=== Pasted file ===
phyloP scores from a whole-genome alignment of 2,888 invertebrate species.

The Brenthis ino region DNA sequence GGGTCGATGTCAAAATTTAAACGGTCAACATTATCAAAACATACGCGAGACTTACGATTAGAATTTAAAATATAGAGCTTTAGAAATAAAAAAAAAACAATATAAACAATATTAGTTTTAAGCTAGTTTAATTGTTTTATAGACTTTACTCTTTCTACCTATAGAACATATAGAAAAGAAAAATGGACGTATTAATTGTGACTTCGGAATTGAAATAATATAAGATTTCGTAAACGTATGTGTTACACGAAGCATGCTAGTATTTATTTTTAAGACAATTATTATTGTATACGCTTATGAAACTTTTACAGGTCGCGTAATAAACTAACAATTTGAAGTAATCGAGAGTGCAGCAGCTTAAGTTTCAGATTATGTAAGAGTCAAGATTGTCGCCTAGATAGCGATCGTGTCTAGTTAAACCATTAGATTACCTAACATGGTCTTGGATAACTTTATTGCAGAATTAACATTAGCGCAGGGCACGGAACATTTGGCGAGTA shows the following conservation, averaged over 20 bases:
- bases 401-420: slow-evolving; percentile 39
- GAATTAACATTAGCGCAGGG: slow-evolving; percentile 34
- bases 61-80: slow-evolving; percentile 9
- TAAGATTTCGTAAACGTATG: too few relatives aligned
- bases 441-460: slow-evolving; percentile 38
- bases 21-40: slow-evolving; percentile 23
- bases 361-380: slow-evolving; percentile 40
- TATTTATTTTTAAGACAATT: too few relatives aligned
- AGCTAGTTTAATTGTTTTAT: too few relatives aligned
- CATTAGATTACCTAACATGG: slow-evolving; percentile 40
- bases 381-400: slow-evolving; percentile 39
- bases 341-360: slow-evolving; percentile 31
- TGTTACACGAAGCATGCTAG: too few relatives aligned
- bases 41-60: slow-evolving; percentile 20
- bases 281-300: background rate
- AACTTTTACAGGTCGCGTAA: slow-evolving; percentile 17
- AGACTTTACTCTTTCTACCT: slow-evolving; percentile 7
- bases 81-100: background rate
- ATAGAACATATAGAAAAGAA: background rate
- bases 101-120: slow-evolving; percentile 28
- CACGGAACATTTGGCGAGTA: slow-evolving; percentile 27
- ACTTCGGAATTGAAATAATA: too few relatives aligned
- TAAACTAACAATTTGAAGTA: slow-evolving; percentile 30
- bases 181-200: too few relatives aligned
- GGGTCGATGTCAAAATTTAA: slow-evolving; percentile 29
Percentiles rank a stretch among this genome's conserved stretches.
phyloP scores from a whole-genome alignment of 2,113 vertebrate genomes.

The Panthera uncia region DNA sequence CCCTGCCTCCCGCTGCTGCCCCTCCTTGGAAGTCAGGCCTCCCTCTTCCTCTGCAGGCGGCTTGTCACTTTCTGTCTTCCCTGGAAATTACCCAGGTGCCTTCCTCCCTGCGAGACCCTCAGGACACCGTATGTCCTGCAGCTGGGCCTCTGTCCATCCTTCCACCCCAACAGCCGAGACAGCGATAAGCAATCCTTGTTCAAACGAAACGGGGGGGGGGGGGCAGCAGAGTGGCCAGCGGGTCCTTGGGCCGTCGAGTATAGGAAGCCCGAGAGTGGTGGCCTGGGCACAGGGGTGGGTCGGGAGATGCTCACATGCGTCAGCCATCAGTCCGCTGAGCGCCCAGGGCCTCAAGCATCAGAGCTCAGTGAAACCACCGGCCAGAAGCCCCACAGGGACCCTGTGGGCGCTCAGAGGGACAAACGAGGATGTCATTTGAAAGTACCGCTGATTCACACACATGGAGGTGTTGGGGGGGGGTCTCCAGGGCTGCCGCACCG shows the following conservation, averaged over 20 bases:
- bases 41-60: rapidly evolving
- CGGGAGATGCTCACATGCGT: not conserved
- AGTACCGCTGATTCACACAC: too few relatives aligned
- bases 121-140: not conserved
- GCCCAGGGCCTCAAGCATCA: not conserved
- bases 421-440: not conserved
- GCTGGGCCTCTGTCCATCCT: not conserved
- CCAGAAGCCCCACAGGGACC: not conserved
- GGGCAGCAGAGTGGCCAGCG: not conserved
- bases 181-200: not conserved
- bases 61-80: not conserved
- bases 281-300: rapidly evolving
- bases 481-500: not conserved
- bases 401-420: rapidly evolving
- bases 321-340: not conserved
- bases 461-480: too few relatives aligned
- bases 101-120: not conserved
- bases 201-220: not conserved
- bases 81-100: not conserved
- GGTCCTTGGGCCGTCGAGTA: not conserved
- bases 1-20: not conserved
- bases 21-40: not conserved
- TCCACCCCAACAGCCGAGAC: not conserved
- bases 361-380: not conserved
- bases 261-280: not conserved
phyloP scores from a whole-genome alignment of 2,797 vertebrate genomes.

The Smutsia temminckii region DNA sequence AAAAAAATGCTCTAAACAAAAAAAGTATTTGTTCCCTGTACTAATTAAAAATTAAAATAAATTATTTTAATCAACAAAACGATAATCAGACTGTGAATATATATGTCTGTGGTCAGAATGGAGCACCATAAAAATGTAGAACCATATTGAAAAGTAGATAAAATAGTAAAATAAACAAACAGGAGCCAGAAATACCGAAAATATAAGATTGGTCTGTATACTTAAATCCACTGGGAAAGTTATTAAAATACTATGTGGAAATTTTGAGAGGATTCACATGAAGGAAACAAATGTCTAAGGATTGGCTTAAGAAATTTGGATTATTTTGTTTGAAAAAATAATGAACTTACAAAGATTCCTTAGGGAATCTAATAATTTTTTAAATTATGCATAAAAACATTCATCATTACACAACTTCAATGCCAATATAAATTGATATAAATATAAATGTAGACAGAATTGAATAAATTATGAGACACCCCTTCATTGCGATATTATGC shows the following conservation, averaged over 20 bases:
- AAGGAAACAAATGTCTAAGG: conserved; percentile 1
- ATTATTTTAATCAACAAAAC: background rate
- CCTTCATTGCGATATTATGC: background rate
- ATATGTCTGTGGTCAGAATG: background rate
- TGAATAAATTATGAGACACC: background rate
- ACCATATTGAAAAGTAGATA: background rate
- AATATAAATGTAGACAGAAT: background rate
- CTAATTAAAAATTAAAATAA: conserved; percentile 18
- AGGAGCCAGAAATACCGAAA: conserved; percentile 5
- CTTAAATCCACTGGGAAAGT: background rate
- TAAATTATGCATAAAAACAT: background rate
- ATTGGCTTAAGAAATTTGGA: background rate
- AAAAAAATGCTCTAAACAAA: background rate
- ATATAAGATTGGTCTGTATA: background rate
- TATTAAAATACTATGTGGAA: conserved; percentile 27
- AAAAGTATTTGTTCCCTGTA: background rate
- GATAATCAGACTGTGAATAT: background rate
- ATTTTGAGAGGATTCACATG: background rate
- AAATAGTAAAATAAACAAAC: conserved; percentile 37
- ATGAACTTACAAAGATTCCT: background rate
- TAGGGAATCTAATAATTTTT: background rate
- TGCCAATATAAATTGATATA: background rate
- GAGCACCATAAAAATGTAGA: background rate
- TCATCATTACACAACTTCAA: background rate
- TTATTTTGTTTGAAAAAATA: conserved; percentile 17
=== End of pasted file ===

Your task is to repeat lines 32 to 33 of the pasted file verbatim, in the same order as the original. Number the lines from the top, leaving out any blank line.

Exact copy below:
- CGGGAGATGCTCACATGCGT: not conserved
- AGTACCGCTGATTCACACAC: too few relatives aligned